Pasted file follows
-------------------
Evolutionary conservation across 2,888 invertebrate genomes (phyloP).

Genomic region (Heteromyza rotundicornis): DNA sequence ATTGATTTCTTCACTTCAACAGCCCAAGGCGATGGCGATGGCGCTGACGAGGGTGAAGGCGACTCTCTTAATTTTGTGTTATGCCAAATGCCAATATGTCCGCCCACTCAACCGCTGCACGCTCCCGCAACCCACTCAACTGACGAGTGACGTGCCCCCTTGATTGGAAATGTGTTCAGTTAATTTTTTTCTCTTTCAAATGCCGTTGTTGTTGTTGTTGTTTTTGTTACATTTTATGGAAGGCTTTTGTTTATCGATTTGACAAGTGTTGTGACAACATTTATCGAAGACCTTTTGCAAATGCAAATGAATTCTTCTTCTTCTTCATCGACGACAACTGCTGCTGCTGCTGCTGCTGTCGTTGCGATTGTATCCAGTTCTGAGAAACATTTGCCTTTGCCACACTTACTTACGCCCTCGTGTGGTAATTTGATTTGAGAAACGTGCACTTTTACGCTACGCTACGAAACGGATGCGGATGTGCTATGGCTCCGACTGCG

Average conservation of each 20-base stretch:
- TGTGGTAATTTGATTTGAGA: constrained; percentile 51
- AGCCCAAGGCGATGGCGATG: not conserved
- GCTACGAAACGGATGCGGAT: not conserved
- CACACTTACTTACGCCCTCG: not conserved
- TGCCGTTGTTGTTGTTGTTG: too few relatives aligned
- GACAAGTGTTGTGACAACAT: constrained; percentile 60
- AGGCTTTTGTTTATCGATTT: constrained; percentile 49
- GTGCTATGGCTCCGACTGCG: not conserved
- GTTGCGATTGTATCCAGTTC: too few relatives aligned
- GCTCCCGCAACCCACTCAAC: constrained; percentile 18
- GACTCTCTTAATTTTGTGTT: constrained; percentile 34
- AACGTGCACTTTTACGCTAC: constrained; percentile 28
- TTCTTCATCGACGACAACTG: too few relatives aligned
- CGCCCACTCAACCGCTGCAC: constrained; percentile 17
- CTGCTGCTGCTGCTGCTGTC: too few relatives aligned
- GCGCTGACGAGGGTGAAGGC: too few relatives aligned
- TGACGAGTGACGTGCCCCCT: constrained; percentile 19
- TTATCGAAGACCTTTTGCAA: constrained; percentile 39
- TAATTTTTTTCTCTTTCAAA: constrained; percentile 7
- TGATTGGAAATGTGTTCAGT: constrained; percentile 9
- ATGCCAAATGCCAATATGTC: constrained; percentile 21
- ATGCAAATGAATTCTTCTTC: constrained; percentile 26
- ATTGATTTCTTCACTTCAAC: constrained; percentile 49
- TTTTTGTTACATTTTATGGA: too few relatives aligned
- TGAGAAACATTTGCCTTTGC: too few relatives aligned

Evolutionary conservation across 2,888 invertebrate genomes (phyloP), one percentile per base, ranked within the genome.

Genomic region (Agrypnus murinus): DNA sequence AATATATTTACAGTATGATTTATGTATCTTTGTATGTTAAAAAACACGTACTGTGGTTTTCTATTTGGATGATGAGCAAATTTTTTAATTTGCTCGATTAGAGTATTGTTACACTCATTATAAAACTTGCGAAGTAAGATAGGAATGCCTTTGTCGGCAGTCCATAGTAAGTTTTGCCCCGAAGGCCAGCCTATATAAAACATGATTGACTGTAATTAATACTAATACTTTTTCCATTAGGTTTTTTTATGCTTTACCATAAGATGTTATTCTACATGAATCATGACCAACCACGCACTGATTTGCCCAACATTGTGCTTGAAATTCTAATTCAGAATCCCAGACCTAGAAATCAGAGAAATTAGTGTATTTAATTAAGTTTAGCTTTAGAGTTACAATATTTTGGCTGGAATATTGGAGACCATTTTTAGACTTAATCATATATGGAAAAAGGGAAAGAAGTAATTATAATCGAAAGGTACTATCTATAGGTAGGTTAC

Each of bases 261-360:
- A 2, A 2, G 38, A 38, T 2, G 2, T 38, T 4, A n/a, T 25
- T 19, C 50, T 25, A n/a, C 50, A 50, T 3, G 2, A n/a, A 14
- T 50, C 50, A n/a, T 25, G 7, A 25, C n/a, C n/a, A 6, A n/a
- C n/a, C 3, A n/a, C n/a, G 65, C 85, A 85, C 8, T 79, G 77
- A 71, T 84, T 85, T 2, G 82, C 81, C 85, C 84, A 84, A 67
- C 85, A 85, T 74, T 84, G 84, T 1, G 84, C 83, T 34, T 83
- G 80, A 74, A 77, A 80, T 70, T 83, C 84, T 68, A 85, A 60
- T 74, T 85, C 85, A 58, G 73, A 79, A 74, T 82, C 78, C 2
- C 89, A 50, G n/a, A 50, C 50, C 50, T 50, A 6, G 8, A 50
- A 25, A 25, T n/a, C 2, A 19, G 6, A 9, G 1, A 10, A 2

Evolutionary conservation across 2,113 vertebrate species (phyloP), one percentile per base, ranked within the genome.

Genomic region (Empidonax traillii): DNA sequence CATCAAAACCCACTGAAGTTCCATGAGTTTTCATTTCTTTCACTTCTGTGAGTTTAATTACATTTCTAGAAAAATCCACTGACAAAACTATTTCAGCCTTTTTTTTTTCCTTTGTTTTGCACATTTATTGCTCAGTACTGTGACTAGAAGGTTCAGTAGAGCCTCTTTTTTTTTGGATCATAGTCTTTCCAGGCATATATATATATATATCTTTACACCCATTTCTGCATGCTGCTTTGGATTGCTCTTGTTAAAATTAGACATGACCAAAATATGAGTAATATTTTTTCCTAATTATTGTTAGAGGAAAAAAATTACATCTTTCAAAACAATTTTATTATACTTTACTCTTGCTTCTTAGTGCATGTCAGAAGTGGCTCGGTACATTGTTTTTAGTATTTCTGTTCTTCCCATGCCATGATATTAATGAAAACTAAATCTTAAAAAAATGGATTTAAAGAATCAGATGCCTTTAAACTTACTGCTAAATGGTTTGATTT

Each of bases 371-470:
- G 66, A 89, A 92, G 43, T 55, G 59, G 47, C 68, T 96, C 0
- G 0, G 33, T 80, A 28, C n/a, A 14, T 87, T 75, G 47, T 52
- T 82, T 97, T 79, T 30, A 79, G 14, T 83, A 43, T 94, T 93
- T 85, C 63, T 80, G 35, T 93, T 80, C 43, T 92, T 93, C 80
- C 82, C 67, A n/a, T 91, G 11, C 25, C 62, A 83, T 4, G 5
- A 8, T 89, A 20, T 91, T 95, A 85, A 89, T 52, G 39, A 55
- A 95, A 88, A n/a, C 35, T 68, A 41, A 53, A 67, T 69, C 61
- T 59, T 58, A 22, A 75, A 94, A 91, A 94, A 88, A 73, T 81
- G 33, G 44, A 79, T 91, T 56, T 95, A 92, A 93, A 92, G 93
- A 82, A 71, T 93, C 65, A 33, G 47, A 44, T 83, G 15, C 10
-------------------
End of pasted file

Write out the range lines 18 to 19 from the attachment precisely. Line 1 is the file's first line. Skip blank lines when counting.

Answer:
- CTGCTGCTGCTGCTGCTGTC: too few relatives aligned
- GCGCTGACGAGGGTGAAGGC: too few relatives aligned